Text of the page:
struction also avoids any complicated or involved means for contacting lthe disc 'I2 to guide it into alignment with the seat 62 by the construction which involves mounting the disc on the end of the spring as described above and by closely embracing the guide extension 68 on the end of the adjusting screw. This construction also makes it feasible for non-mechanically inclined patients to readily install a new valve disc sub-assembly when needed. Another advantage of the construction is that the gasket 53 is seated in groove 5I so that it can never be inadvertentlydropped from the sealing member, but on the other hand, when necessary, it may readily be replaced merely by stripping it oi and placing a new one in the groove.

While a particular form of the present invention has been shown, it will be apparent that minor changes therein will readily suggest themselves to others skilled in the art without departing from the spirit and..scope of the invention. Furthermore, while the invention has been specically illustrated in connection with an articial limb for an above-the-knee amputee, it will be apparent that the invention may be advantageously applied to limbs for below-the-knee amputations, as well as to artificial arms.

We claim:

1. An articial limb including a socket member adapted to receive the stump of a patients limb, said socket member being formed with an encircling side wall adapted to follow the contour of the stump and having a bottom portion adapted to be spaced from the stump to define a pressure chamber beneath the stump, said socket side wall having a resilient rubber coating adapted to contact the sides of the stump to partially support the same when the stump is pressed into the socket and to provide a substantially airtight engagement therewith, said socket member having valve means disposed to control communication between said chamber and the outside atmosphere and being effective to maintain a predetermined air pressure in said chamber to cushionably support the stump; whereby, when load is applied to press the stump into the socket the stump is supported by said predetermined air pressures acting uniformly over the bottom of the stump in addition to the support aiTorded by the socket side wall itself.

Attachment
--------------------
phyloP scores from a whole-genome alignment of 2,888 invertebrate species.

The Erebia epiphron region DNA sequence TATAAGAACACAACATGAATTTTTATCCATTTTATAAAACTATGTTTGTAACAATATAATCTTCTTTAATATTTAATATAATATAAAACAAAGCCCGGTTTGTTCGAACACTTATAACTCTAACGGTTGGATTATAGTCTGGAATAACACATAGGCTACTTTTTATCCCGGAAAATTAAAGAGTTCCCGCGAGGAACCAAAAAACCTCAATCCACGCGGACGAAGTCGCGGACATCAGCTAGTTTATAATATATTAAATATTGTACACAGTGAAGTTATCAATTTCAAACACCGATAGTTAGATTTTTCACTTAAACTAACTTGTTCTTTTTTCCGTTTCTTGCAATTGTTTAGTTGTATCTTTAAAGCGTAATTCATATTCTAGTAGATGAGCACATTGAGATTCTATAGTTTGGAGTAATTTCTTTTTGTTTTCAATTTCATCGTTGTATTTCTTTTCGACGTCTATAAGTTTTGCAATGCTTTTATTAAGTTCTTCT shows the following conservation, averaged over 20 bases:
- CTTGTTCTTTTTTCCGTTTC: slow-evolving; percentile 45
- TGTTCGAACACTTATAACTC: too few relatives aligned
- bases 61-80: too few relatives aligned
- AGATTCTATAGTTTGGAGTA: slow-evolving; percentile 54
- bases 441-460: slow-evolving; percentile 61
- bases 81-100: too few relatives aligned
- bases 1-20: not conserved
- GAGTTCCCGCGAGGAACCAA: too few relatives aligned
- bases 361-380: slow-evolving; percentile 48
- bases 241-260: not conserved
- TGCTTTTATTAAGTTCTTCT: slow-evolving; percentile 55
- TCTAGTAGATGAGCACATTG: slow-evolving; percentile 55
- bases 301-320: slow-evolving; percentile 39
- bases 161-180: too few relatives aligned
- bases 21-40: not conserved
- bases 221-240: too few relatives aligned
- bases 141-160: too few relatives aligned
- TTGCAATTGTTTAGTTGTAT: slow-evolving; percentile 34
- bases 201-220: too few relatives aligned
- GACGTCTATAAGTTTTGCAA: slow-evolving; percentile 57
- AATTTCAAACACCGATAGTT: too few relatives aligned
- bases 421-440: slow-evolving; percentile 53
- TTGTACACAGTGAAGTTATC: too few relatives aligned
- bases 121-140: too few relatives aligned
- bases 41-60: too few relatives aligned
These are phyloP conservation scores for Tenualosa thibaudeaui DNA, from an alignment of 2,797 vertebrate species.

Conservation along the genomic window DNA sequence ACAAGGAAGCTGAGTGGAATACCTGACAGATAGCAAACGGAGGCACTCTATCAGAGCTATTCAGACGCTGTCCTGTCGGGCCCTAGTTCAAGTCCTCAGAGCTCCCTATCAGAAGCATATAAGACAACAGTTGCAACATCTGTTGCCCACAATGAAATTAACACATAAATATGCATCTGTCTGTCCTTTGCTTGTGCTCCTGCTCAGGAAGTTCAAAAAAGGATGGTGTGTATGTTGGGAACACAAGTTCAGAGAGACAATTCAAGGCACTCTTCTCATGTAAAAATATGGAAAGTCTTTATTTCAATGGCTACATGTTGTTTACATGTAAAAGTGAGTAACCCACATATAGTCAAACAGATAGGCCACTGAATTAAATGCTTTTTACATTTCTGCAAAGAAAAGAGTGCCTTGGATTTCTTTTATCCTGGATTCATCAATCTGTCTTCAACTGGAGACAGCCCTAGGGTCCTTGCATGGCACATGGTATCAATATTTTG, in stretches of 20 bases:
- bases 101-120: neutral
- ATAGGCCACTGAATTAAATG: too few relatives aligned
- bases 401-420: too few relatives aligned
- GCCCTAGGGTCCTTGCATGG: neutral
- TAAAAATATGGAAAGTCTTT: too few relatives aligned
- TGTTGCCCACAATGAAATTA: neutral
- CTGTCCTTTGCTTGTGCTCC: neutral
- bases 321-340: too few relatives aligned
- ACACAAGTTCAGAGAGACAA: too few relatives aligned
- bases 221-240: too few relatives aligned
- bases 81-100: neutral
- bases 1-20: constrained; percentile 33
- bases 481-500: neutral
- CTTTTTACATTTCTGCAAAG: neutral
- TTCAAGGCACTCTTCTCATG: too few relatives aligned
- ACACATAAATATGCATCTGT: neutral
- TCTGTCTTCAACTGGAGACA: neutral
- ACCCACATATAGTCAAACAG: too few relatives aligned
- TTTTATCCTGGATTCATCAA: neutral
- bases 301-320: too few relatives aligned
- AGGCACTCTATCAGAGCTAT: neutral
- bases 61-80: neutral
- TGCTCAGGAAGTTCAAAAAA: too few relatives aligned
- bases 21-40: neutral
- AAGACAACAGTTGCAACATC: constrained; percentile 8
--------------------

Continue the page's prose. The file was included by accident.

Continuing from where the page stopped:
2. An artificial limb according to claim 1 in which said resilient coating comprises an underlayer of felt and an overlayer of rubber bonded thereto.

3. An articial limb including a socket member adapted to receive the stump of a patients limb, said socket member being formed with an encircling side wall adapted to follow the contour of the side periphery of the stump and having a bottom portion adapted to be spaced from the stump to dene a pressure and vacuum chamber beneath the end of the stump, said socket having a layer of resilient material and an overlayer of perspiration resistant rubber adapted to contact and support said side periphery of the stump to provide a substantially air-tight engagement therewith; said socket member having relief valve means adapted to relieve pressure in said chamber to atmosphere when the pressure exceeds a Ipredetermined amount and adapted to prevent the ow of air into said chamber to create a suction condition therein when the socket is urged away from the stump to thereby hold the limb in place; means for adjusting said relief valve means to cause it to relieve at any one 0i -a range of Vpredetermined pressures whereby, when load is applied lto press the stump into the socket, the stump is supported by a cushion of said predeterminedair pressure acting uniformly over the end of the stump in addition to the support vprovided by the socket side wall itself; and means for admitting air into said chamber to break vthe suction therein when it is desired to remove `the limb from the stump.